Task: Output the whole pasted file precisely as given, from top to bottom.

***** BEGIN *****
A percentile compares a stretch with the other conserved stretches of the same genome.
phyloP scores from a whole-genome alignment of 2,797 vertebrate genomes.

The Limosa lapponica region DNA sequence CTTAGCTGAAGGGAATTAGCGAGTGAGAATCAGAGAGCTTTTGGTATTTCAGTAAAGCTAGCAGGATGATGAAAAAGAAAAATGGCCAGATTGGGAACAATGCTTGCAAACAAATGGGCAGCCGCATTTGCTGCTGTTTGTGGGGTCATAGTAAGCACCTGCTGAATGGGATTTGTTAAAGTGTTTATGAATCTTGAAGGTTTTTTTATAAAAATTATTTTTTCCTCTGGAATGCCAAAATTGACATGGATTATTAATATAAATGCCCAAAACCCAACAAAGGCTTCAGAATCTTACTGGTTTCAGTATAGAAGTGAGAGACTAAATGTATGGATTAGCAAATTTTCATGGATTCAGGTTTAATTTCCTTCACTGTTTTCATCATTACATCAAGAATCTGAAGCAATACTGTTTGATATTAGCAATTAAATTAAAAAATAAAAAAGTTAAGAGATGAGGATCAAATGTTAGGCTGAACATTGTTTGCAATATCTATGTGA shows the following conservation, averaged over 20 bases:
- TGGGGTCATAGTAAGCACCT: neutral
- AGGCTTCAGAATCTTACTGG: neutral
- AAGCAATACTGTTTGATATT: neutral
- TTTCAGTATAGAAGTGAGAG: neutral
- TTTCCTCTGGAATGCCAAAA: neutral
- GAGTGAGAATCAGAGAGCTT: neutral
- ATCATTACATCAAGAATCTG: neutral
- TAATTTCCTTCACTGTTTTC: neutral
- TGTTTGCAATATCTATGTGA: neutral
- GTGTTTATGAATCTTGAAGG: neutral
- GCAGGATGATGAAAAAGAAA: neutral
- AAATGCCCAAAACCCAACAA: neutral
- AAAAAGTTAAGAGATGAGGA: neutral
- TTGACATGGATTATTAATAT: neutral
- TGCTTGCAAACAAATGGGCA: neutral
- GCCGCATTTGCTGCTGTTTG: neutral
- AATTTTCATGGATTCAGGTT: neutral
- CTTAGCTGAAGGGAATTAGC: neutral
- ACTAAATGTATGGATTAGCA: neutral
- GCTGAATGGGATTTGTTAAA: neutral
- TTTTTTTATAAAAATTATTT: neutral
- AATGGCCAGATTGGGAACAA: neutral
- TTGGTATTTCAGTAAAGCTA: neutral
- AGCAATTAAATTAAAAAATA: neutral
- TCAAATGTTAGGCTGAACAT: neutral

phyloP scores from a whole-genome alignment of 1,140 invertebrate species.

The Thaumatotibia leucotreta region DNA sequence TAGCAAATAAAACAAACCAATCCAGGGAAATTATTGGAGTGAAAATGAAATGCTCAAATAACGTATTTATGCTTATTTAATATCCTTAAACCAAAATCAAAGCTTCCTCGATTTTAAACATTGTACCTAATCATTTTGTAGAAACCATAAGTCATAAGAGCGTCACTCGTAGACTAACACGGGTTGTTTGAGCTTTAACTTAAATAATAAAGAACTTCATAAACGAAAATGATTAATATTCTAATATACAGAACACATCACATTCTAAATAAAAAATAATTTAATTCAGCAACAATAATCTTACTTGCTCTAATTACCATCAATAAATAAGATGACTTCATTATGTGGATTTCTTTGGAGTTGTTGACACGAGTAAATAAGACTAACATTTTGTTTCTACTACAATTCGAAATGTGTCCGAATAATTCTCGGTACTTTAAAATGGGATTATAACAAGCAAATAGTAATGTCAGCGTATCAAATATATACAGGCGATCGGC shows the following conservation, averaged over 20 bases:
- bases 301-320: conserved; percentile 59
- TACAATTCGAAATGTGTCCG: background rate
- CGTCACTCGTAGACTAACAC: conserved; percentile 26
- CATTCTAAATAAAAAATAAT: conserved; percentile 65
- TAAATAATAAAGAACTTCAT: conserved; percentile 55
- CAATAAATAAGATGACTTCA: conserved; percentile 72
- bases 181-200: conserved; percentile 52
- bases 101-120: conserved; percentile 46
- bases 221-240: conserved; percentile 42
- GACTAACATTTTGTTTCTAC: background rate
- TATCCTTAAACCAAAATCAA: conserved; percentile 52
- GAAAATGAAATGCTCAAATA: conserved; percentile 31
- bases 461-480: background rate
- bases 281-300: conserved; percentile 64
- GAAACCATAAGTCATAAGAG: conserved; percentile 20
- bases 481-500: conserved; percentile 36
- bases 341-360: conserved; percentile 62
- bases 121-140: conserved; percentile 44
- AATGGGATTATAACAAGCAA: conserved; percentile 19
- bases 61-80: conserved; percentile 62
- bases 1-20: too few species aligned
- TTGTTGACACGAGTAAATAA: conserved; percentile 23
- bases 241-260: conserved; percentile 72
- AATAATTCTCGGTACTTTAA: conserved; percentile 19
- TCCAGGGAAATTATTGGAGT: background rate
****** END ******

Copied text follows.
A percentile compares a stretch with the other conserved stretches of the same genome.
phyloP scores from a whole-genome alignment of 2,797 vertebrate genomes.

The Limosa lapponica region DNA sequence CTTAGCTGAAGGGAATTAGCGAGTGAGAATCAGAGAGCTTTTGGTATTTCAGTAAAGCTAGCAGGATGATGAAAAAGAAAAATGGCCAGATTGGGAACAATGCTTGCAAACAAATGGGCAGCCGCATTTGCTGCTGTTTGTGGGGTCATAGTAAGCACCTGCTGAATGGGATTTGTTAAAGTGTTTATGAATCTTGAAGGTTTTTTTATAAAAATTATTTTTTCCTCTGGAATGCCAAAATTGACATGGATTATTAATATAAATGCCCAAAACCCAACAAAGGCTTCAGAATCTTACTGGTTTCAGTATAGAAGTGAGAGACTAAATGTATGGATTAGCAAATTTTCATGGATTCAGGTTTAATTTCCTTCACTGTTTTCATCATTACATCAAGAATCTGAAGCAATACTGTTTGATATTAGCAATTAAATTAAAAAATAAAAAAGTTAAGAGATGAGGATCAAATGTTAGGCTGAACATTGTTTGCAATATCTATGTGA shows the following conservation, averaged over 20 bases:
- TGGGGTCATAGTAAGCACCT: neutral
- AGGCTTCAGAATCTTACTGG: neutral
- AAGCAATACTGTTTGATATT: neutral
- TTTCAGTATAGAAGTGAGAG: neutral
- TTTCCTCTGGAATGCCAAAA: neutral
- GAGTGAGAATCAGAGAGCTT: neutral
- ATCATTACATCAAGAATCTG: neutral
- TAATTTCCTTCACTGTTTTC: neutral
- TGTTTGCAATATCTATGTGA: neutral
- GTGTTTATGAATCTTGAAGG: neutral
- GCAGGATGATGAAAAAGAAA: neutral
- AAATGCCCAAAACCCAACAA: neutral
- AAAAAGTTAAGAGATGAGGA: neutral
- TTGACATGGATTATTAATAT: neutral
- TGCTTGCAAACAAATGGGCA: neutral
- GCCGCATTTGCTGCTGTTTG: neutral
- AATTTTCATGGATTCAGGTT: neutral
- CTTAGCTGAAGGGAATTAGC: neutral
- ACTAAATGTATGGATTAGCA: neutral
- GCTGAATGGGATTTGTTAAA: neutral
- TTTTTTTATAAAAATTATTT: neutral
- AATGGCCAGATTGGGAACAA: neutral
- TTGGTATTTCAGTAAAGCTA: neutral
- AGCAATTAAATTAAAAAATA: neutral
- TCAAATGTTAGGCTGAACAT: neutral

phyloP scores from a whole-genome alignment of 1,140 invertebrate species.

The Thaumatotibia leucotreta region DNA sequence TAGCAAATAAAACAAACCAATCCAGGGAAATTATTGGAGTGAAAATGAAATGCTCAAATAACGTATTTATGCTTATTTAATATCCTTAAACCAAAATCAAAGCTTCCTCGATTTTAAACATTGTACCTAATCATTTTGTAGAAACCATAAGTCATAAGAGCGTCACTCGTAGACTAACACGGGTTGTTTGAGCTTTAACTTAAATAATAAAGAACTTCATAAACGAAAATGATTAATATTCTAATATACAGAACACATCACATTCTAAATAAAAAATAATTTAATTCAGCAACAATAATCTTACTTGCTCTAATTACCATCAATAAATAAGATGACTTCATTATGTGGATTTCTTTGGAGTTGTTGACACGAGTAAATAAGACTAACATTTTGTTTCTACTACAATTCGAAATGTGTCCGAATAATTCTCGGTACTTTAAAATGGGATTATAACAAGCAAATAGTAATGTCAGCGTATCAAATATATACAGGCGATCGGC shows the following conservation, averaged over 20 bases:
- bases 301-320: conserved; percentile 59
- TACAATTCGAAATGTGTCCG: background rate
- CGTCACTCGTAGACTAACAC: conserved; percentile 26
- CATTCTAAATAAAAAATAAT: conserved; percentile 65
- TAAATAATAAAGAACTTCAT: conserved; percentile 55
- CAATAAATAAGATGACTTCA: conserved; percentile 72
- bases 181-200: conserved; percentile 52
- bases 101-120: conserved; percentile 46
- bases 221-240: conserved; percentile 42
- GACTAACATTTTGTTTCTAC: background rate
- TATCCTTAAACCAAAATCAA: conserved; percentile 52
- GAAAATGAAATGCTCAAATA: conserved; percentile 31
- bases 461-480: background rate
- bases 281-300: conserved; percentile 64
- GAAACCATAAGTCATAAGAG: conserved; percentile 20
- bases 481-500: conserved; percentile 36
- bases 341-360: conserved; percentile 62
- bases 121-140: conserved; percentile 44
- AATGGGATTATAACAAGCAA: conserved; percentile 19
- bases 61-80: conserved; percentile 62
- bases 1-20: too few species aligned
- TTGTTGACACGAGTAAATAA: conserved; percentile 23
- bases 241-260: conserved; percentile 72
- AATAATTCTCGGTACTTTAA: conserved; percentile 19
- TCCAGGGAAATTATTGGAGT: background rate